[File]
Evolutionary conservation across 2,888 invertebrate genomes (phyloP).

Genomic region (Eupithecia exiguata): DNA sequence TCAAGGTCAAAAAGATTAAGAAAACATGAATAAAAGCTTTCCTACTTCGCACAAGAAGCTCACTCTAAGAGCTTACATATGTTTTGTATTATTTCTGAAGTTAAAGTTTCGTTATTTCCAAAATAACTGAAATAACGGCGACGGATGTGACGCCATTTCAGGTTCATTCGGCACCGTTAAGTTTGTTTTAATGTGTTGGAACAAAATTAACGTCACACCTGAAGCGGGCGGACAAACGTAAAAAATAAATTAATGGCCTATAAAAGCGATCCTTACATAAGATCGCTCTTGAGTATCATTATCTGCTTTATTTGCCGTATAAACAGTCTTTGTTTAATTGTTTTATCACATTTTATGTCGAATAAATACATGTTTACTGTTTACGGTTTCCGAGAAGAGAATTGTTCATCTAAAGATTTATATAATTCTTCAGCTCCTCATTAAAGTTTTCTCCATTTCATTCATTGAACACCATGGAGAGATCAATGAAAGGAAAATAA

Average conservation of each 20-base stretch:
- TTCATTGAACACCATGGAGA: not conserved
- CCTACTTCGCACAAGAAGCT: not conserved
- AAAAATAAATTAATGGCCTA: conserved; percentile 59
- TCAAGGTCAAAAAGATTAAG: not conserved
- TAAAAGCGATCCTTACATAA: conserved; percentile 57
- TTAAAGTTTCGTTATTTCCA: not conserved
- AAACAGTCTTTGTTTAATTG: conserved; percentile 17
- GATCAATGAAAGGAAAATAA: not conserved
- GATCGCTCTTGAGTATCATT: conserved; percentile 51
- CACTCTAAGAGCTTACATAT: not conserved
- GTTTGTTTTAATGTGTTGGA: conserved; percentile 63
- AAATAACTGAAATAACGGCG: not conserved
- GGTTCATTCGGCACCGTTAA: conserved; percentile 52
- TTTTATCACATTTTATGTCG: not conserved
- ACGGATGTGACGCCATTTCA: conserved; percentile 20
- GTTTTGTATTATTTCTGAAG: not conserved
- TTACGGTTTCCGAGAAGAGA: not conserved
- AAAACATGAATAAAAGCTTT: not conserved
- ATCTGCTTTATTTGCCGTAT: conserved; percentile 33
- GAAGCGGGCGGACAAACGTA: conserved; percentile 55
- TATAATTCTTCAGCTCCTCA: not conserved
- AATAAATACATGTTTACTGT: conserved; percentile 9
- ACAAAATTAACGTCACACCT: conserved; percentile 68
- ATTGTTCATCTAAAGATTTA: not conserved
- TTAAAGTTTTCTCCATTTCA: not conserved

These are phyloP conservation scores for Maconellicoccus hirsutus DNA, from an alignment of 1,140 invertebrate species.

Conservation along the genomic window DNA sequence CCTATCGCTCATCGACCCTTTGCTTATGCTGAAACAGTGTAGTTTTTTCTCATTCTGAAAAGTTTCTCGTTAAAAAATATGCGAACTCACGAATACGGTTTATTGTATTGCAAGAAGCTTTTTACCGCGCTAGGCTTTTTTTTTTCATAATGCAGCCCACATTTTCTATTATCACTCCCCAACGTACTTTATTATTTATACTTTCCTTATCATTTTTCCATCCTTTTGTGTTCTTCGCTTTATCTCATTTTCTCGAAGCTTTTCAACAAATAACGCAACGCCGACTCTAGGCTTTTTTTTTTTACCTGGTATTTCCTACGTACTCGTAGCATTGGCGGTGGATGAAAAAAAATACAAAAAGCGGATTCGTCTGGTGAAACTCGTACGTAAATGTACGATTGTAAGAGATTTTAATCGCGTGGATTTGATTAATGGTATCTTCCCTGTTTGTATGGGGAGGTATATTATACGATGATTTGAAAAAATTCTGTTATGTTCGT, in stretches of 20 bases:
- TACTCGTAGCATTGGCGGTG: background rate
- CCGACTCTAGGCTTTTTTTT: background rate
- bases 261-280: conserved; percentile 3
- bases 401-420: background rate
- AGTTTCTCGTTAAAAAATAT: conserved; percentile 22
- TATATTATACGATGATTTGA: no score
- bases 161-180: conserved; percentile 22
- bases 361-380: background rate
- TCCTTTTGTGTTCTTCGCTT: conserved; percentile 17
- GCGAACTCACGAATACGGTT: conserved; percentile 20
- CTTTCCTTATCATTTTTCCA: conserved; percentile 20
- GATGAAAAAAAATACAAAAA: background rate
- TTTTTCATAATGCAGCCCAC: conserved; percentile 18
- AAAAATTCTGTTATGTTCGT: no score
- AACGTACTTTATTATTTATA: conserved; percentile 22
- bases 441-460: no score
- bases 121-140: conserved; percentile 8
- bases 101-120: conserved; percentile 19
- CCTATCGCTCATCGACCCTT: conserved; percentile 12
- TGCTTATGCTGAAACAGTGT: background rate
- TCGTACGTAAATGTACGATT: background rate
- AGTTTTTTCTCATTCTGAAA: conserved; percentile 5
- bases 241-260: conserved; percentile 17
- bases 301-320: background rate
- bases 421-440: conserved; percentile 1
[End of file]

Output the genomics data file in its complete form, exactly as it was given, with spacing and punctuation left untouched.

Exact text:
Evolutionary conservation across 2,888 invertebrate genomes (phyloP).

Genomic region (Eupithecia exiguata): DNA sequence TCAAGGTCAAAAAGATTAAGAAAACATGAATAAAAGCTTTCCTACTTCGCACAAGAAGCTCACTCTAAGAGCTTACATATGTTTTGTATTATTTCTGAAGTTAAAGTTTCGTTATTTCCAAAATAACTGAAATAACGGCGACGGATGTGACGCCATTTCAGGTTCATTCGGCACCGTTAAGTTTGTTTTAATGTGTTGGAACAAAATTAACGTCACACCTGAAGCGGGCGGACAAACGTAAAAAATAAATTAATGGCCTATAAAAGCGATCCTTACATAAGATCGCTCTTGAGTATCATTATCTGCTTTATTTGCCGTATAAACAGTCTTTGTTTAATTGTTTTATCACATTTTATGTCGAATAAATACATGTTTACTGTTTACGGTTTCCGAGAAGAGAATTGTTCATCTAAAGATTTATATAATTCTTCAGCTCCTCATTAAAGTTTTCTCCATTTCATTCATTGAACACCATGGAGAGATCAATGAAAGGAAAATAA

Average conservation of each 20-base stretch:
- TTCATTGAACACCATGGAGA: not conserved
- CCTACTTCGCACAAGAAGCT: not conserved
- AAAAATAAATTAATGGCCTA: conserved; percentile 59
- TCAAGGTCAAAAAGATTAAG: not conserved
- TAAAAGCGATCCTTACATAA: conserved; percentile 57
- TTAAAGTTTCGTTATTTCCA: not conserved
- AAACAGTCTTTGTTTAATTG: conserved; percentile 17
- GATCAATGAAAGGAAAATAA: not conserved
- GATCGCTCTTGAGTATCATT: conserved; percentile 51
- CACTCTAAGAGCTTACATAT: not conserved
- GTTTGTTTTAATGTGTTGGA: conserved; percentile 63
- AAATAACTGAAATAACGGCG: not conserved
- GGTTCATTCGGCACCGTTAA: conserved; percentile 52
- TTTTATCACATTTTATGTCG: not conserved
- ACGGATGTGACGCCATTTCA: conserved; percentile 20
- GTTTTGTATTATTTCTGAAG: not conserved
- TTACGGTTTCCGAGAAGAGA: not conserved
- AAAACATGAATAAAAGCTTT: not conserved
- ATCTGCTTTATTTGCCGTAT: conserved; percentile 33
- GAAGCGGGCGGACAAACGTA: conserved; percentile 55
- TATAATTCTTCAGCTCCTCA: not conserved
- AATAAATACATGTTTACTGT: conserved; percentile 9
- ACAAAATTAACGTCACACCT: conserved; percentile 68
- ATTGTTCATCTAAAGATTTA: not conserved
- TTAAAGTTTTCTCCATTTCA: not conserved

These are phyloP conservation scores for Maconellicoccus hirsutus DNA, from an alignment of 1,140 invertebrate species.

Conservation along the genomic window DNA sequence CCTATCGCTCATCGACCCTTTGCTTATGCTGAAACAGTGTAGTTTTTTCTCATTCTGAAAAGTTTCTCGTTAAAAAATATGCGAACTCACGAATACGGTTTATTGTATTGCAAGAAGCTTTTTACCGCGCTAGGCTTTTTTTTTTCATAATGCAGCCCACATTTTCTATTATCACTCCCCAACGTACTTTATTATTTATACTTTCCTTATCATTTTTCCATCCTTTTGTGTTCTTCGCTTTATCTCATTTTCTCGAAGCTTTTCAACAAATAACGCAACGCCGACTCTAGGCTTTTTTTTTTTACCTGGTATTTCCTACGTACTCGTAGCATTGGCGGTGGATGAAAAAAAATACAAAAAGCGGATTCGTCTGGTGAAACTCGTACGTAAATGTACGATTGTAAGAGATTTTAATCGCGTGGATTTGATTAATGGTATCTTCCCTGTTTGTATGGGGAGGTATATTATACGATGATTTGAAAAAATTCTGTTATGTTCGT, in stretches of 20 bases:
- TACTCGTAGCATTGGCGGTG: background rate
- CCGACTCTAGGCTTTTTTTT: background rate
- bases 261-280: conserved; percentile 3
- bases 401-420: background rate
- AGTTTCTCGTTAAAAAATAT: conserved; percentile 22
- TATATTATACGATGATTTGA: no score
- bases 161-180: conserved; percentile 22
- bases 361-380: background rate
- TCCTTTTGTGTTCTTCGCTT: conserved; percentile 17
- GCGAACTCACGAATACGGTT: conserved; percentile 20
- CTTTCCTTATCATTTTTCCA: conserved; percentile 20
- GATGAAAAAAAATACAAAAA: background rate
- TTTTTCATAATGCAGCCCAC: conserved; percentile 18
- AAAAATTCTGTTATGTTCGT: no score
- AACGTACTTTATTATTTATA: conserved; percentile 22
- bases 441-460: no score
- bases 121-140: conserved; percentile 8
- bases 101-120: conserved; percentile 19
- CCTATCGCTCATCGACCCTT: conserved; percentile 12
- TGCTTATGCTGAAACAGTGT: background rate
- TCGTACGTAAATGTACGATT: background rate
- AGTTTTTTCTCATTCTGAAA: conserved; percentile 5
- bases 241-260: conserved; percentile 17
- bases 301-320: background rate
- bases 421-440: conserved; percentile 1